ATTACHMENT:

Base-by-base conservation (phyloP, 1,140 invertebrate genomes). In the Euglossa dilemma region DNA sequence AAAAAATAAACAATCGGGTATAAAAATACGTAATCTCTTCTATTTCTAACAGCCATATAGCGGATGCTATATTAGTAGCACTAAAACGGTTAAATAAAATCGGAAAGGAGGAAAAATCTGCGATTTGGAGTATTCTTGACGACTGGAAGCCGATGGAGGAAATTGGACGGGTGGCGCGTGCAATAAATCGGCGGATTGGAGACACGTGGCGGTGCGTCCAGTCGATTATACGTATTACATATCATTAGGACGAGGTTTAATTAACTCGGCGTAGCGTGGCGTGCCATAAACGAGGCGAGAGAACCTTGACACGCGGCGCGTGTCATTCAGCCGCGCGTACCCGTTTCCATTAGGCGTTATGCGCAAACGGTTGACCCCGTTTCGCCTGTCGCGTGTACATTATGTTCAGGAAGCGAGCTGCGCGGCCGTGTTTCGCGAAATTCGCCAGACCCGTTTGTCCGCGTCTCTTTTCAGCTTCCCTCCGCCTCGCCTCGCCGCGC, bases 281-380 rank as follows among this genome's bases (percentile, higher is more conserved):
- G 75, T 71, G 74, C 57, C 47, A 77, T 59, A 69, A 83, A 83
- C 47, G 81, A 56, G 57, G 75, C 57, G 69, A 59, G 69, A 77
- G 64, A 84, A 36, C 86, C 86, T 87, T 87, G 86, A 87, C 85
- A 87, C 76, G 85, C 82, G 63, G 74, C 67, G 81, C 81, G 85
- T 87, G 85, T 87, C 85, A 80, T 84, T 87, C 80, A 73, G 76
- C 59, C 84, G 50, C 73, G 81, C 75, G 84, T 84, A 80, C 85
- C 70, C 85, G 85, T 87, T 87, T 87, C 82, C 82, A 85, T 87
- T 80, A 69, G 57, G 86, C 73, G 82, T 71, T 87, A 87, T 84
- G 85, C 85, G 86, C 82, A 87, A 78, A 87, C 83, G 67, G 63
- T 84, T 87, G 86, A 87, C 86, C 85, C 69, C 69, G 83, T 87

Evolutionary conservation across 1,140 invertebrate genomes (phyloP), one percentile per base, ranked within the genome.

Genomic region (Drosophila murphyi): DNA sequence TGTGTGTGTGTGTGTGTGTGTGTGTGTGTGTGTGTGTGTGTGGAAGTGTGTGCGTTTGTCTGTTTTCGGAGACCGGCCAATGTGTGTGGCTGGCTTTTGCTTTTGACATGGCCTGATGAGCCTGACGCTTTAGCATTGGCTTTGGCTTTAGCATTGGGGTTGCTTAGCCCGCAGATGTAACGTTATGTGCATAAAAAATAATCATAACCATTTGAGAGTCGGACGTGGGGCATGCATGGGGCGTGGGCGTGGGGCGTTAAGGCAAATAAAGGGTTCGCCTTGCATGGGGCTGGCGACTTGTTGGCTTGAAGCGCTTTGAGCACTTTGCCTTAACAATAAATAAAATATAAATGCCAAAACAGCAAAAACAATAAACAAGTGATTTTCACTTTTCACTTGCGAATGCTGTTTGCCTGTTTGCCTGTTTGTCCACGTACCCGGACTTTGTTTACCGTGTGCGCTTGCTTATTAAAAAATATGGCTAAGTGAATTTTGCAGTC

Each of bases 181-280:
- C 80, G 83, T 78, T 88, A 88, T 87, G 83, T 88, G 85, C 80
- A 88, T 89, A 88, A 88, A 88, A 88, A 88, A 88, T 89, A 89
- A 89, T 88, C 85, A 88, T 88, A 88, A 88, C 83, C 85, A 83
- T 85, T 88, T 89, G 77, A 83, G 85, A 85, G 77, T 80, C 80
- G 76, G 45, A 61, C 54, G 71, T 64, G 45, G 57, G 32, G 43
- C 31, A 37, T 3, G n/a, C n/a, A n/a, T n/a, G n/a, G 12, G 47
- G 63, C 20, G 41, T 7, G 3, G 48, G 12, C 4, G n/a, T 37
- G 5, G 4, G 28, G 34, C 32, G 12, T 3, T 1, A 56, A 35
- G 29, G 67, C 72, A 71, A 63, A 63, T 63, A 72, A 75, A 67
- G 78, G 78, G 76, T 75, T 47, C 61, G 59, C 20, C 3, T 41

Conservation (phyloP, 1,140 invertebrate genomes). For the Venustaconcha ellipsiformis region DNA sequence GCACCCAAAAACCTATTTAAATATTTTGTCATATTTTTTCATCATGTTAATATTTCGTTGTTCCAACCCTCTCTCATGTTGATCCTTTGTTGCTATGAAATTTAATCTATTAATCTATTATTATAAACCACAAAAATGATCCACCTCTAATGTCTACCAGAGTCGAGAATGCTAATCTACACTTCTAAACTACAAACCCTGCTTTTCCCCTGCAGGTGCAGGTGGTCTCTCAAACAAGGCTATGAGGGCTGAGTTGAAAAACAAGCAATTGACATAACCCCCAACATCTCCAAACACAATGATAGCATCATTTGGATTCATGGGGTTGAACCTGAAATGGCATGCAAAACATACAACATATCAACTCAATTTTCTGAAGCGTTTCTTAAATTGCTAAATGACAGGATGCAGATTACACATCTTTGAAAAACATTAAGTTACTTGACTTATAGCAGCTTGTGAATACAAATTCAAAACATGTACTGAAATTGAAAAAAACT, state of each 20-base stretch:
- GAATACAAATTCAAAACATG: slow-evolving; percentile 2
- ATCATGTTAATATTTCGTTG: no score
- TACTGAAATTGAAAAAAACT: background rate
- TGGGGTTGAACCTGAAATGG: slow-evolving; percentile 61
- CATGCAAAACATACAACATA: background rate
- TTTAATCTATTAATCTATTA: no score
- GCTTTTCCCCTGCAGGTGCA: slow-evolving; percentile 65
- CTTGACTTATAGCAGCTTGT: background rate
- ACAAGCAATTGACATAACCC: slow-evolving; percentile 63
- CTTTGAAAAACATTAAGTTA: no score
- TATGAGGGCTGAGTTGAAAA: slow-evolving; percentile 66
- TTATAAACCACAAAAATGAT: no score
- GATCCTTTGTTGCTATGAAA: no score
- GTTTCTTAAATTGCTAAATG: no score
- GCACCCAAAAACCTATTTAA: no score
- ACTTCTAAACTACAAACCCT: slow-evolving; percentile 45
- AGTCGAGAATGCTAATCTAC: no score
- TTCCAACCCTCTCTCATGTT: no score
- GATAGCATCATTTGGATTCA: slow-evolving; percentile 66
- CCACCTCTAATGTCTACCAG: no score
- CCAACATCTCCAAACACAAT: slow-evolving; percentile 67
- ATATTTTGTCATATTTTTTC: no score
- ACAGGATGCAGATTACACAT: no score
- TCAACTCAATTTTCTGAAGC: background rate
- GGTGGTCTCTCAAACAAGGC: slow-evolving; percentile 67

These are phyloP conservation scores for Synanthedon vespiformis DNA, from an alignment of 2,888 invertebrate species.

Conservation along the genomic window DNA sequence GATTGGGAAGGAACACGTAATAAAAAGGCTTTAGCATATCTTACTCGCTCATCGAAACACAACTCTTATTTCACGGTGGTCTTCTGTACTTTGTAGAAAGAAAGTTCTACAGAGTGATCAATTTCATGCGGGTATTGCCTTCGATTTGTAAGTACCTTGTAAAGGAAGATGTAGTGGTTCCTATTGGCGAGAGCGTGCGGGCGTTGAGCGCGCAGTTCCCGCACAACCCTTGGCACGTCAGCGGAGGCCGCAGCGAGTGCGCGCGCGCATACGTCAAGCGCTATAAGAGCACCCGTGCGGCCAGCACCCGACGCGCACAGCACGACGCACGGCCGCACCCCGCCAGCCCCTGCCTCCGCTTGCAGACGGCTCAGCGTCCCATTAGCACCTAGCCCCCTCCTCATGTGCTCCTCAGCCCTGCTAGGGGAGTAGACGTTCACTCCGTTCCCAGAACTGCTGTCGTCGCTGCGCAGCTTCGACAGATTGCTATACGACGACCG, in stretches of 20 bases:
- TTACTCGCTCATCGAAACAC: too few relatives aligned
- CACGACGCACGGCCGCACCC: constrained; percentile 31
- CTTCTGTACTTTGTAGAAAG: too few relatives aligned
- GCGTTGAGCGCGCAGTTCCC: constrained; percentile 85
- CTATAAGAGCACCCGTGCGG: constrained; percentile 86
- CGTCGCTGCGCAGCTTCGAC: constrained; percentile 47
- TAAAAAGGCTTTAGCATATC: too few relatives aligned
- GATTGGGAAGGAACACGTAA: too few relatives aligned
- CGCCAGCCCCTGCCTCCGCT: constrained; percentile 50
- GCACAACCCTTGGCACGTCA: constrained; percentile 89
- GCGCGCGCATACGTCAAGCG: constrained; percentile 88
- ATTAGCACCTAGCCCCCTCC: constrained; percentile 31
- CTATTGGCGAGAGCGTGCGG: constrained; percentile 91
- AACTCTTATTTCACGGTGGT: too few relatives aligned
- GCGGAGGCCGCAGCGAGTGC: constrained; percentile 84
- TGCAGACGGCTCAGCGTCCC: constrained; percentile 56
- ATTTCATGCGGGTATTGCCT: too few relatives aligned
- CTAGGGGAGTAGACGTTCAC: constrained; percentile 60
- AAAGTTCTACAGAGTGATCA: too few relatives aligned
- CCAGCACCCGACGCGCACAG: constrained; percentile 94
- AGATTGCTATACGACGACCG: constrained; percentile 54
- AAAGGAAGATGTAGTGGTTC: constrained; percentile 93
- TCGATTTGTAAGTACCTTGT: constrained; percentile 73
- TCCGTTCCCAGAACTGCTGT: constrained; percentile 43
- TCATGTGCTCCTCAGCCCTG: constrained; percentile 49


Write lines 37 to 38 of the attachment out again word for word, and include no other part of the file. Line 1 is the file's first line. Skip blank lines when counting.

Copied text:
- TTATAAACCACAAAAATGAT: no score
- GATCCTTTGTTGCTATGAAA: no score